Originally Posted by caseywise
thanks for that info on the reel sizing. i'm thinking i might go the lamson route, as ive had great results from them in the past. would you also recommend overlining it as well?
I am not big in the overlining department. Somehow I manage to fish without difficulty using the lines prescribed for the rods. When it seemed I needed more umph with the 9' PM 10 5 weight for throwing size 2 streamers with little back cast available I went to a weight forward and used a 36" lead head and that worked just fine. Figuring out how to get desired results from a rod is a matter of experimenting with varied techniques. If I buy a 5 weight, I bought that rod because I wanted a 5 weight. If in fact I find that in order for the rod to work correctly I must use a 6 weight line or Heaven Forbid, a #7, then I would return the rod. If I were inclined to stay with the same maker I would take a 4 weight and line it with the #5 that was my original intent.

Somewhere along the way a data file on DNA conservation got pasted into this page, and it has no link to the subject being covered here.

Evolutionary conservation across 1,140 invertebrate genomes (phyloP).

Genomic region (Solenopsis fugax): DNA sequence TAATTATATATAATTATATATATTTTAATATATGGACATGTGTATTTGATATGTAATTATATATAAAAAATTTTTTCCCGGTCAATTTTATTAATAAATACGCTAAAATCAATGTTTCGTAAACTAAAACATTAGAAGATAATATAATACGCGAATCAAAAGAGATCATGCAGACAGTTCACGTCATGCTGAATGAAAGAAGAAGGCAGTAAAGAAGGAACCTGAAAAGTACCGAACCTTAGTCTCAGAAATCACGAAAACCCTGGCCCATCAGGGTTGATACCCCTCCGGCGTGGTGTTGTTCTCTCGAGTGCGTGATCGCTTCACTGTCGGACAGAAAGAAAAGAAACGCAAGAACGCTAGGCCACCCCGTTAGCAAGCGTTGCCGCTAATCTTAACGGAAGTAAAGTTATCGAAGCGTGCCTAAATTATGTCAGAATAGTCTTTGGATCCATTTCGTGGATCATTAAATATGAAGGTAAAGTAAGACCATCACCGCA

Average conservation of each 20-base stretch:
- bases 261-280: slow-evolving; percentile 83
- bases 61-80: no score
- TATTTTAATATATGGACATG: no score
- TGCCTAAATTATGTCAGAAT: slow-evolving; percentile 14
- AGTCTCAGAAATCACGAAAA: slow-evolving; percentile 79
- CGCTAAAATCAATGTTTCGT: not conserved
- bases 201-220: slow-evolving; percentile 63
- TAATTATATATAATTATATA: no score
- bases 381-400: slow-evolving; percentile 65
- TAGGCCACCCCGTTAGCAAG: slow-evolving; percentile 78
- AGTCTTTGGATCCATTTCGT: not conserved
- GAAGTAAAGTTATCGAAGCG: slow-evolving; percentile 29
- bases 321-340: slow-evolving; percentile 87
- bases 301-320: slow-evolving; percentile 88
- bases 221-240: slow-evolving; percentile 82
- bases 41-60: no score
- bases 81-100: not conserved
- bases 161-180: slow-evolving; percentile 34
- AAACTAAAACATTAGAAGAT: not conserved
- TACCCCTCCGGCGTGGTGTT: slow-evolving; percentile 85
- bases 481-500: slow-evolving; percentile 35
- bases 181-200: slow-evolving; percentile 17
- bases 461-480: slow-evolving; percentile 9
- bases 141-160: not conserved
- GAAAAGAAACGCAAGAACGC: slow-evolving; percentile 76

This may sound a bit stubborn but when I am paying hundreds of dollars for a graphite shaft that supposedly is the result of the most modern technology available, hence the price tag, then I want it to perform as advertised. The only rod I own that demanded to be outfitted with a line that was not the designated weight is a 6' 6" bamboo rod. It will cast with a #4 line but once you have 20' of line in the air you can feel the strain of the line. Something about the 'feel' and a tiny bamboo will provide plenty of that, was not right. The rod was a custom build by Orvis and they contacted my nearest dealer and I was able to pick up a DT #3 to try on the rod. Problem solved! The rod was in fact a #3 rod and not a 4. Somehow having to downsize the line on a short cane rod called 'The Flea' was not a giant psychological hurdle for me but having to line my 5 weight with a 6 would be unacceptable. Does any of this make sense to you?